Regional Analysis China
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China’s central bank announced the elimination of its previous benchmark lending rate as monetary policy rate. Moreover, they made a market-driven Loan Prime Rate (LPR) as the reference rate for banks to price their financial products. It signals the transformation of “dual-track” system to the new “single-track” system.
The Q3 GDP growth slowed to 6% y/y, the lowest growth rate for the past three decades. The prospect of China’s economy hinges on the development of trade talks with the US at the current stage. The two sides recently tried to pursue a partial agreement first and leave the thorny part of negotiation to the next phases.
A batch of August indicators announced today pointed to a significant slowdown in economic activities this summer. Together with the previously released trade and credit data, it suggests that the escalating uncertainties from the US-China trade war dampened people’s confidence and hamper economic expansion.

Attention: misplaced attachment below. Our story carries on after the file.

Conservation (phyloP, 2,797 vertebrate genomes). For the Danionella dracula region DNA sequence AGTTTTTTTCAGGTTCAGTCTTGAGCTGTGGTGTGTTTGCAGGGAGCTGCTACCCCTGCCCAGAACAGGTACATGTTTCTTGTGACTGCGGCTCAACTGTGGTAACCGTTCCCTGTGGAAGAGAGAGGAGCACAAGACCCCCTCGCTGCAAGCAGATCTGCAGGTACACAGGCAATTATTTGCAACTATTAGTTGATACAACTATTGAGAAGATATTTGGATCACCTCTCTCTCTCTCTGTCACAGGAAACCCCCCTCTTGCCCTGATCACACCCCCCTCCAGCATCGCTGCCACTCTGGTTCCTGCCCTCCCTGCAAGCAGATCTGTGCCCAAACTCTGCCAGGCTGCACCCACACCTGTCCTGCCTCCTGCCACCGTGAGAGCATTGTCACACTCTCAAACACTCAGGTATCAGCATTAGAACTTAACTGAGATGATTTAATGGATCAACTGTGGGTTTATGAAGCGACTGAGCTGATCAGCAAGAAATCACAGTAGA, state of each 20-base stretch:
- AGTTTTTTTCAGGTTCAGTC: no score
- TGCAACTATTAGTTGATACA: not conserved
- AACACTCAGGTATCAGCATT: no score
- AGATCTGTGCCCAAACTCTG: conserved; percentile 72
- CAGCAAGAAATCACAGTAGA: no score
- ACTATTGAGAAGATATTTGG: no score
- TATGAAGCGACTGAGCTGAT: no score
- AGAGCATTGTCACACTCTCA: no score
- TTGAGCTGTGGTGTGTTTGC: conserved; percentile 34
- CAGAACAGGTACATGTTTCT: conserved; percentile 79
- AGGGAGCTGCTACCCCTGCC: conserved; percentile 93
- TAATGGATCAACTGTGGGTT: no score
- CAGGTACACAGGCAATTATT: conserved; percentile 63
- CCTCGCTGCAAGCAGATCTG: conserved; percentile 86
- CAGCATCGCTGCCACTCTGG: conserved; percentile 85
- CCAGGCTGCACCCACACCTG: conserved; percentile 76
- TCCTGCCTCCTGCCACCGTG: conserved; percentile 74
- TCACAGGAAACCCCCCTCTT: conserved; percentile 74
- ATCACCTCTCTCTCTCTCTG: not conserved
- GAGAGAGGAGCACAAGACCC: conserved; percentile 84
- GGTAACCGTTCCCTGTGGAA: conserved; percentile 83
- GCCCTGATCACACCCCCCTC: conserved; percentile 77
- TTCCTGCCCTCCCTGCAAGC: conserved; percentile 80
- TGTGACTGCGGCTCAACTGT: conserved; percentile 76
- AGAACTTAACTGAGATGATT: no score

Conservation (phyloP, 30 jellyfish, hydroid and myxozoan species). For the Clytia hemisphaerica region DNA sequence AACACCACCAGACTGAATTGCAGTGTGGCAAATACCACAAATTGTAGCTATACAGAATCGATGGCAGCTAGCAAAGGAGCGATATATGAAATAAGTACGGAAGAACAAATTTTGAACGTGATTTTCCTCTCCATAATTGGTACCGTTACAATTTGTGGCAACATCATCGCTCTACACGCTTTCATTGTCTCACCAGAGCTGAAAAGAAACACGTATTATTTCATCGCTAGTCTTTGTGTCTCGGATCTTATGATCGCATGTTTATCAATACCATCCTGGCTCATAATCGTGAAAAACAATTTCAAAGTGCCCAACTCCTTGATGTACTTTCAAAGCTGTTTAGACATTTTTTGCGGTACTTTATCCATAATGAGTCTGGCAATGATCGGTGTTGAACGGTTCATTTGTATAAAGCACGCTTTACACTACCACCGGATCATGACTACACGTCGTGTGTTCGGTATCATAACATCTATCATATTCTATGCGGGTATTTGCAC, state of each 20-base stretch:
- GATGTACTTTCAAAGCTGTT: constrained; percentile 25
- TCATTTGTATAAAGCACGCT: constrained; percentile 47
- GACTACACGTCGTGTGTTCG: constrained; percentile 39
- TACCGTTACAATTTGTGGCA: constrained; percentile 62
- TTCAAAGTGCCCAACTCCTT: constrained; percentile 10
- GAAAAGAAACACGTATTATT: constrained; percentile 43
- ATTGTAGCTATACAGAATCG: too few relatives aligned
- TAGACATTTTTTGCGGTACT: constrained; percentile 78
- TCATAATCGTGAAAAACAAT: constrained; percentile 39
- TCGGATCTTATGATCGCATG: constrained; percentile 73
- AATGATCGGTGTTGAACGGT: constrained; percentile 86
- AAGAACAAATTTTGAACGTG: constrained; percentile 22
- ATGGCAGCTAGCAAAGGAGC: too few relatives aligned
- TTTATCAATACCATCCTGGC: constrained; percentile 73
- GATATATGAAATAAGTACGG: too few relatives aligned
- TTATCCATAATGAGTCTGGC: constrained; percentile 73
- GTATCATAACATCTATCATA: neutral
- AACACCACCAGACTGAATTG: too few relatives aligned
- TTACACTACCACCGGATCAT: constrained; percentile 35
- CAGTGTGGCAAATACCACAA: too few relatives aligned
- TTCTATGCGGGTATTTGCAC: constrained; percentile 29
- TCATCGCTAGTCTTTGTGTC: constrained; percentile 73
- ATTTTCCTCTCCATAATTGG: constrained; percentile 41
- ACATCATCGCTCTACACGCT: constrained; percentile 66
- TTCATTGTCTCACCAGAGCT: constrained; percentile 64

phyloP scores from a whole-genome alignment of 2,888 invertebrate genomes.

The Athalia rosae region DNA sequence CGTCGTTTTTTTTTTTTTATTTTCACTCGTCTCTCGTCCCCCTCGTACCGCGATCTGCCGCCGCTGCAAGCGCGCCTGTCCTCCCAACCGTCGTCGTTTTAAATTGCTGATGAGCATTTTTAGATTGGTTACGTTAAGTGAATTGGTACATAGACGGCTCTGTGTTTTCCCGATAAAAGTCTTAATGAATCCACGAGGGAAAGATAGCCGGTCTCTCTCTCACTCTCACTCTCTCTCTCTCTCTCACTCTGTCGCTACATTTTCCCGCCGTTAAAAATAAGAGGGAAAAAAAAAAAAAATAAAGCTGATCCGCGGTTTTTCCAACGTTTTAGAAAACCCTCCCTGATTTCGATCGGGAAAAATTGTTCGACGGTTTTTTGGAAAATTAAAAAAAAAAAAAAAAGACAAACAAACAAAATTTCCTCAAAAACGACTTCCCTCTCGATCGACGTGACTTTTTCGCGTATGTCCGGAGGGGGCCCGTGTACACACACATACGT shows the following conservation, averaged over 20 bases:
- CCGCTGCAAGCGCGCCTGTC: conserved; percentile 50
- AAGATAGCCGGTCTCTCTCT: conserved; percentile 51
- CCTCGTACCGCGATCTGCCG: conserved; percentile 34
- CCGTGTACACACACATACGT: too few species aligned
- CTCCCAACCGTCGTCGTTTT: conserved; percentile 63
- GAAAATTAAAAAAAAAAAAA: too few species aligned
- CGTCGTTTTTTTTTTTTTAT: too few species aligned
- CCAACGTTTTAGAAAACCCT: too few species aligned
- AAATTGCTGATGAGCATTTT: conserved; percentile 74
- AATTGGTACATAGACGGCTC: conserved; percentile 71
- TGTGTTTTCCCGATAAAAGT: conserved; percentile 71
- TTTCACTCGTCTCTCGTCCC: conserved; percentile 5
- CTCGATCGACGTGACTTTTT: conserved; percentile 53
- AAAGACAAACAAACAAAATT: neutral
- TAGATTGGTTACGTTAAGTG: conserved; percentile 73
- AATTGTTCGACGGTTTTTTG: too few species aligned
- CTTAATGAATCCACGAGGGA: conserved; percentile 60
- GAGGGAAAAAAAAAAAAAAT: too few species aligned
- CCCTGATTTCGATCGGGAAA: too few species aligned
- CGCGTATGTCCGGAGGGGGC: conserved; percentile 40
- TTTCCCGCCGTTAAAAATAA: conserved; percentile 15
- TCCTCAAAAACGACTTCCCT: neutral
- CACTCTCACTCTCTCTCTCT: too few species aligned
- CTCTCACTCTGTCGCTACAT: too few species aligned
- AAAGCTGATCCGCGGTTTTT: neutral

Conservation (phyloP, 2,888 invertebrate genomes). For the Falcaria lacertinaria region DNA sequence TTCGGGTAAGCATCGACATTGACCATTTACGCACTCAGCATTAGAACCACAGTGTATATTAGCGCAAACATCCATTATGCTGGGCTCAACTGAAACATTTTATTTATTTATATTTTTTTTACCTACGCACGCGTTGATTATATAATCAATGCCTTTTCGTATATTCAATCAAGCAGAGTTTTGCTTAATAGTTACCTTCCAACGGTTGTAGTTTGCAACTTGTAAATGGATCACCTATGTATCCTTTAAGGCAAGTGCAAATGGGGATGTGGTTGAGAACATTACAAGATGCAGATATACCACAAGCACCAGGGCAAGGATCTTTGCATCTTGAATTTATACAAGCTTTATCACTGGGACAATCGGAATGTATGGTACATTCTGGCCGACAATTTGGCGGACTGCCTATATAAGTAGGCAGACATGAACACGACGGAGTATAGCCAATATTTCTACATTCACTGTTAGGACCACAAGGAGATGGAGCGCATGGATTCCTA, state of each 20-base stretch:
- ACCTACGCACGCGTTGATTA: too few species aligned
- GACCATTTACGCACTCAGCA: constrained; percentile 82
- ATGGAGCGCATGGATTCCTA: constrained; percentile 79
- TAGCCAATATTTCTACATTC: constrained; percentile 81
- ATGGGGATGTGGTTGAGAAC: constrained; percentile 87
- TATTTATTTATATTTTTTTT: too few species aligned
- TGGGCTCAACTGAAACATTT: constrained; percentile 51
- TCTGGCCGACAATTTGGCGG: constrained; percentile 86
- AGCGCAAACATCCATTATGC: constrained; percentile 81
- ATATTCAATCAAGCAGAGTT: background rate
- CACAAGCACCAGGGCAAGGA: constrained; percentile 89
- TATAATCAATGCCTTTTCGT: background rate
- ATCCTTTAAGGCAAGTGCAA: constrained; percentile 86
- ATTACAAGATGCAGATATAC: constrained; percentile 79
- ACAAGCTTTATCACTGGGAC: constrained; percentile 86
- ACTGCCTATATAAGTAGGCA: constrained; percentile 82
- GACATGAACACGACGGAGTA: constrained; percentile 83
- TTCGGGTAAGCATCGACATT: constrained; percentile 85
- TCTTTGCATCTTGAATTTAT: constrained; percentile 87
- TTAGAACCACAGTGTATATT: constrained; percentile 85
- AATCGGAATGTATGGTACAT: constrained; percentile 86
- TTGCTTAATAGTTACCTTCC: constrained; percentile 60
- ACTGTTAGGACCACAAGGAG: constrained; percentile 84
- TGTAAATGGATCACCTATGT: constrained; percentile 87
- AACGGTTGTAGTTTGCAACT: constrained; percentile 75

A batch of July economic indicators are announced today, together with the previously released trade and credit data, suggesting that the growth further decelerated amid the escalation of US-China trade war and the domestic structural obstacles such as debt overhang and financial risks.
The recent sharp depreciation of the RMB is unlikely to lead to financial turmoil like in 2015: the authorities kept the currency’s pricing mechanism intact and have accumulated valuable experience over the past few years; moreover, the PBoC still maintain a tight grip of the country’s capital account.
Last week China’s government announced its GDP figures in the second quarter as well as a batch of activities indicators in June such as industrial production, retail sales and fix-asset investment. These headline figures still look fine.
The better-than-expected economic growth in the first half of 2019 seems transitory. The renewed trade war with the US in Q2 is likely to exert adverse effects on China’s economy over the medium-long term. Moreover, a number of domestic structural factors will continue to weigh on the growth.
The Q2 GDP growth came at 6.2% y/y (versus 6.4% y/y in Q1), in line with market consensus. Growth slowdown in Q2 is widely expected amid the unsettled trade war with the US and the domestic structural obstacles such as debt overhang and financial risks.